Leafhopper Nymph

Letter 2 – Unknown: Hemipteran is in family Derbidae

 

I love this website
Thanks for past & future ID’s. This insect no bigger than 3rd of an inch on the side of my car at my farm in Brown Co, OH 06-17=07. No person or book has been able to tell me yet.
Mary Jo White

Hi Mary Jo,
We believe this is some species of Psillid or some other Hemipteran. We have contacted Eric Eaton and have confidence he will be able to assist in the identification.

Hi, Daniel:
Happy holidays to you, too! The insect in the image is a plant bug in the family Derbidae, and the genus Anotia. Might be the species Anotia bonnetii, with images on the Bugguide website, but I’m certainly no expert in that obscure family:-) I can’t even tell you anything about their biology, sorry. Very nice image submitted to you, though.
Eric

Letter 3 – Unknown Hemipteran: probably Psyllid or Whitefly

 

please help with identification (san francisco, ca)
hello,
i have found several of these on my chili pepper plants which had recently been infested with aphids. they have the same shape as a scale, but look more complex. can you please tell me what this is? thanks! by the way, i am from san francisco, california.
rachael

Hi Rachael,
This has turned out to be quite a day for us striking out in the instant gratification of insect identifications, as yours is the third inconclusive submission. We are confident that this is a Hemipteran, but after the order, we are not so sure. The closest visual match we can make is an Ensign Coccid, which BugGuide classifies as Suborder Sternorrhyncha – Plant-parasitic Hemipterans, Superfamily Coccoidea – Scales and Mealybugs, and Family Ortheziidae – Ensign Coccids. We also entertain the possibility that your insect may be a True Bug in the suborder Heteroptera. There are numerous images on BugGuide, but we suspect, due to the not quite developed wings, that this is a nymph, and nymphs are sometimes very difficult to properly identify. We will contact Eric Eaton who is experiencing computer problems, so we don’t expect a speedy response. Meanwhile, we will post your photos and see if any of our readers has an answer.

Update from Eric Eaton (08/04/2008)
Hi, Daniel:
The unknown hemipteran is definitely a nymph, and possibly that of a psyllid (family Psyllidae). I know they can be extremely flattened in at least some cases, in sharp contrast to the much more three-dimensional adults. Whiteflies are another possibility, but I’m fairly certain these are not scale insects of any kind. I know that doesn’t clarify much, sorry:-)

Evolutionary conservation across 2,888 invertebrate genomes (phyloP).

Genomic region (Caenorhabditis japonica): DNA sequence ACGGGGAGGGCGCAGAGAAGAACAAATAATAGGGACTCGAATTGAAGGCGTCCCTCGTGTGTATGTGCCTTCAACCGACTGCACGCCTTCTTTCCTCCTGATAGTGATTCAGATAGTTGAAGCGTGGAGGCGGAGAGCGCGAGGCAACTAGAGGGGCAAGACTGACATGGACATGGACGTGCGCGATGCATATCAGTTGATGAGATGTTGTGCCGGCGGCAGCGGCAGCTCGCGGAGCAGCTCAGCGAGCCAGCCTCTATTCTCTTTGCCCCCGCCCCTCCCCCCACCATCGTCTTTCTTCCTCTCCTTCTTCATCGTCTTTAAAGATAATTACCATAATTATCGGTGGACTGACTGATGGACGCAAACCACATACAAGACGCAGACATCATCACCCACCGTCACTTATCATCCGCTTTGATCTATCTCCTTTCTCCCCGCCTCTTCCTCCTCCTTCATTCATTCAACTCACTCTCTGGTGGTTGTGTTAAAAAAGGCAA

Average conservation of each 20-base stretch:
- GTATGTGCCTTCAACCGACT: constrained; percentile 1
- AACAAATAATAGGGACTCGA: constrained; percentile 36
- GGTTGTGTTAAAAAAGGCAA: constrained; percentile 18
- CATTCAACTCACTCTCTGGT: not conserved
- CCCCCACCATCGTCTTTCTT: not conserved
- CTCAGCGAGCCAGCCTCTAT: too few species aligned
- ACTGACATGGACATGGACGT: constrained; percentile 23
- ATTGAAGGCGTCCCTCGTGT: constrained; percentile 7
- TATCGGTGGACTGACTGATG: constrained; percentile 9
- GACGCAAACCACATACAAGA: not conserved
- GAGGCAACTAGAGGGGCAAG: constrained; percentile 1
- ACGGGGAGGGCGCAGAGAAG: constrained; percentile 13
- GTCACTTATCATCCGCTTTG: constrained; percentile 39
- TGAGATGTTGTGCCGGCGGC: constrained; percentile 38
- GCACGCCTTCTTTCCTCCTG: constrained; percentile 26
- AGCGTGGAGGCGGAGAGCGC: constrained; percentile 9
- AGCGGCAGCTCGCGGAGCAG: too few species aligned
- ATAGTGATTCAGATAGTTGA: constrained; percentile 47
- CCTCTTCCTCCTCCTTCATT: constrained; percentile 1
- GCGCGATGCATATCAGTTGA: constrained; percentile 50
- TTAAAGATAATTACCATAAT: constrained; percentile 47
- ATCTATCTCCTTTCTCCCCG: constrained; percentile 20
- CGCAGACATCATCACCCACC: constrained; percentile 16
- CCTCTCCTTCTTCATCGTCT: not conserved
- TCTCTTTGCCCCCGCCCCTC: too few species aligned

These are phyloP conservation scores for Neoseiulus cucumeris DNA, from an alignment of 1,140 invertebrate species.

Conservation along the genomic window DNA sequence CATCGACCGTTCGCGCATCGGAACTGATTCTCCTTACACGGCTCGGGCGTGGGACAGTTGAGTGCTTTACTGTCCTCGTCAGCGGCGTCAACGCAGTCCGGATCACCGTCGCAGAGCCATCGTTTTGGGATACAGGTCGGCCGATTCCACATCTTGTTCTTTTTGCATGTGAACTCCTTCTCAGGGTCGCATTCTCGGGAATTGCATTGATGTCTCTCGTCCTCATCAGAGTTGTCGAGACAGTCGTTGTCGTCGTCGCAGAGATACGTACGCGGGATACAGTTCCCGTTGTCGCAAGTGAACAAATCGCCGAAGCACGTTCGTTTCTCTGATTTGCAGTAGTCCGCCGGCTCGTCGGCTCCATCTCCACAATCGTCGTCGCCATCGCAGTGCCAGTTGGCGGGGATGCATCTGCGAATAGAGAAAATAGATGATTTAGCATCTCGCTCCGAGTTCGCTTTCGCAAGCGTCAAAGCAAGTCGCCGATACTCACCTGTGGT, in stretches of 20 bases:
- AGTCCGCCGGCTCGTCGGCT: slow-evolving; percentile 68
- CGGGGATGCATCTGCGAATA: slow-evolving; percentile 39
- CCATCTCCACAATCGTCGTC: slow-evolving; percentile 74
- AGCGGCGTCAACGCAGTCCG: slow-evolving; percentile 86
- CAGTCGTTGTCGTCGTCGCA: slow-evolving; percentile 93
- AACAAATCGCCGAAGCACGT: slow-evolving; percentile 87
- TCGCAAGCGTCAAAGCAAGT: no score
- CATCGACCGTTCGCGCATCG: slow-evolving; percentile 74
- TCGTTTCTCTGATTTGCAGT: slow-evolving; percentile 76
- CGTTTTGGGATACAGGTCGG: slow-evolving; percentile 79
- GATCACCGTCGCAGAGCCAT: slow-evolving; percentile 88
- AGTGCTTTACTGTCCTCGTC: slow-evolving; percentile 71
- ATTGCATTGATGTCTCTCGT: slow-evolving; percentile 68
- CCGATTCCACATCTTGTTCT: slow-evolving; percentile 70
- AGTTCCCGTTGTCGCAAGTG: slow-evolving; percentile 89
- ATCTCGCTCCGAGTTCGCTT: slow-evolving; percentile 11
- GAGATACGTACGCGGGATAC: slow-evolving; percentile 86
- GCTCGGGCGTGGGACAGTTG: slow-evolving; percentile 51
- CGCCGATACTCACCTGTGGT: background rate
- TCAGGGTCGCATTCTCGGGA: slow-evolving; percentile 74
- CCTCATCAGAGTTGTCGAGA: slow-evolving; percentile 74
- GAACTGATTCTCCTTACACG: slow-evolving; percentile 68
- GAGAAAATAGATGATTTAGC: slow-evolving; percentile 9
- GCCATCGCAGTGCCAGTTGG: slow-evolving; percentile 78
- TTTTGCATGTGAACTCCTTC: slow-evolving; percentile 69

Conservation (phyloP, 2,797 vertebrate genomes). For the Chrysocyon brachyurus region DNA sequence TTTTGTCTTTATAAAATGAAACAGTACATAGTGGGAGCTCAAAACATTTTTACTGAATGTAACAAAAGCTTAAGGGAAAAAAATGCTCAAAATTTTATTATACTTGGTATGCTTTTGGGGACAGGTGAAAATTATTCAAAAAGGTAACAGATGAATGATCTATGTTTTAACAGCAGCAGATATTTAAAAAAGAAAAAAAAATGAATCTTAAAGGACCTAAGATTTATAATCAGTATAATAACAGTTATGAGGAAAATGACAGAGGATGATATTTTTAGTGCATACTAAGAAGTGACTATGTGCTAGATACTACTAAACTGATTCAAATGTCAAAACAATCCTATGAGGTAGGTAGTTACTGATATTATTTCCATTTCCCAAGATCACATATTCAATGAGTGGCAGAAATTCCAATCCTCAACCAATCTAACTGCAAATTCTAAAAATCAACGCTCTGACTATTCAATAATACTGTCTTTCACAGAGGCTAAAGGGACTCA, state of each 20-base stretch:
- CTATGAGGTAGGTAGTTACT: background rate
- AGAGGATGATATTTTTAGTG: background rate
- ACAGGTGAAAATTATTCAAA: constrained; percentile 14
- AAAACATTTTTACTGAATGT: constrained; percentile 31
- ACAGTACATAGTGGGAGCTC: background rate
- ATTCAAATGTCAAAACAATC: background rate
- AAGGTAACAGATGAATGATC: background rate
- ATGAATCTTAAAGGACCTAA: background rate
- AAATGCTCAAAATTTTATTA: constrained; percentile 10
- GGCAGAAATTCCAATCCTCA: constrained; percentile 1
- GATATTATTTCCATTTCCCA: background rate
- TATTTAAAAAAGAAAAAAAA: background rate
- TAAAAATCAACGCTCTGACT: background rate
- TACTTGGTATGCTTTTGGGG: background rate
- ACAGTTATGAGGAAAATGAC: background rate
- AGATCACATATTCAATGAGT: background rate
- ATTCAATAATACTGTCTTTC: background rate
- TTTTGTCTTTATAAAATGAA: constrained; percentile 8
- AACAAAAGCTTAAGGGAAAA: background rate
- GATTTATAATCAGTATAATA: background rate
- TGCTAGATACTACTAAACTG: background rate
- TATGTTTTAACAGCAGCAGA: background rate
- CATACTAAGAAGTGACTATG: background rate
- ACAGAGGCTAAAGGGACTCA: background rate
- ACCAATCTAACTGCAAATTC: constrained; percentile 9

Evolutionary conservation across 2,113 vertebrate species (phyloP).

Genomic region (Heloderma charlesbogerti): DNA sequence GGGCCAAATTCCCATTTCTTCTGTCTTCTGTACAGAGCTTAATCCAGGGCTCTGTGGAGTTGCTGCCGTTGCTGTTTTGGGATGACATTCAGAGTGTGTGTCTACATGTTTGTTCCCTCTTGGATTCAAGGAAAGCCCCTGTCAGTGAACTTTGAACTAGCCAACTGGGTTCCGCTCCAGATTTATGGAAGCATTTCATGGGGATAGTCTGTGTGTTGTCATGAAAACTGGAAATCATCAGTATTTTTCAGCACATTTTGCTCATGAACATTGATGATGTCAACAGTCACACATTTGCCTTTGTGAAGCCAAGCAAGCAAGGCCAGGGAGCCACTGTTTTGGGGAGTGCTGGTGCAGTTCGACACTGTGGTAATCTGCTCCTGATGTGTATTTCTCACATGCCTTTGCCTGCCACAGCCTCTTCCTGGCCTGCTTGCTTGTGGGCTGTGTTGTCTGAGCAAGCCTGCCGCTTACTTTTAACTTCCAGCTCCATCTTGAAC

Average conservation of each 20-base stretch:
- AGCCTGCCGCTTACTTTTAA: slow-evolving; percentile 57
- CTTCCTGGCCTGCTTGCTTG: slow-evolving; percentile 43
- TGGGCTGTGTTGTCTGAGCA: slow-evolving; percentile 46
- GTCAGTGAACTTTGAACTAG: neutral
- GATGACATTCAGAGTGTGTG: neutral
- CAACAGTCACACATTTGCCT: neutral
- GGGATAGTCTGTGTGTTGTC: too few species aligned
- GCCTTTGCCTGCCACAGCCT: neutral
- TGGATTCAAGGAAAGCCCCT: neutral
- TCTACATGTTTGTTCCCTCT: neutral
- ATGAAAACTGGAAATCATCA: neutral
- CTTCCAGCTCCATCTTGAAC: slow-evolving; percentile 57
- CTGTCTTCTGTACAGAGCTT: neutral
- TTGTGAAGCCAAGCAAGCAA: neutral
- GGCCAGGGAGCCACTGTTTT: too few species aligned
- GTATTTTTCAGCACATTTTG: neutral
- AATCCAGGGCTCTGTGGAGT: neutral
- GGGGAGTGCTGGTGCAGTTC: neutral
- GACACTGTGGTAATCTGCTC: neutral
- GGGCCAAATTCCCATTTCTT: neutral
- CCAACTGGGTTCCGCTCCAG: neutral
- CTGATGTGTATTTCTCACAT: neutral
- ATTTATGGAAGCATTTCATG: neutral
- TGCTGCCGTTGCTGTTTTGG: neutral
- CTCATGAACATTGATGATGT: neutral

Eric

Letter 4 – Unknown Hemipterans from South Africa, possibly Ensign Coccid

 

I.D. Please
Location: Durban ; South Africa
September 18, 2011 1:24 am
These little guys are between 0.5mm and 2mm in size. They live along with along with black aphids on ”sacred basil” plants and dandelions.Its now spring in our part of the world.
Any idea what they are – I am thinking possibly some type of scale insect
Many thanks
P.S. Permission granted for all non commercial use.
Signature: Russ

Unknown Hemipterans

Hi Russ,
We disagree with your identification of Scale Insects, however, we believe you have the order Hemiptera correct.  In addition to Scale Insects, Hemiptera includes True Bugs, Cicadas, Hoppers and Aphids.  The individual closest to the camera in your photo appears to have secreted a waxy substance, another characteristic of many members of the order Hemiptera.  We are posting your photo and tagging it as unidentified until we are able to provide you with something more definite.

Many Thanks. I’ve attached a 3rd photo of one with a longer
“tail” (about 2.5mm). I suspect it is all “wax”.
Russ

Possibly Coccid

Thanks for the additional photo Russ.  We believe this may be either an Ensign Coccid in the family Ortheziidae, or some closely related family.  We used BugGuide for research, and the site is devoted to North American species.  We will continue to research this.  This photo from BioLib of a European Ensign Coccid supports our theory, but it also appears that the Coccids are more closely related to Scale insects than we originally thought, so your initial suspicion is proving to be more accurate than we admitted.

Letter 5 – Unknown Hemipterans from the Himalayas are Cosmoscarta bispecularis

 

Subject: Red black bug
Location: Himachal Pradesh India, Western Himalayas.
July 6, 2013 11:51 pm
Hi Bugman. Please identify this bug from western Himalayas. Thank you.
Signature: Harsha S

Unknown Hemipterans
Froghoppers

Dear Harsha,
We do not recognize your insects but we can tell you that they are Hemipterans, most likely Free Living Hemipterans in the suborder Auchenorrhyncha which includes Cicadas and Treehoppers.  We will post your image and we will continue to research, but perhaps one of our readers will be able to assist in a more specific identification.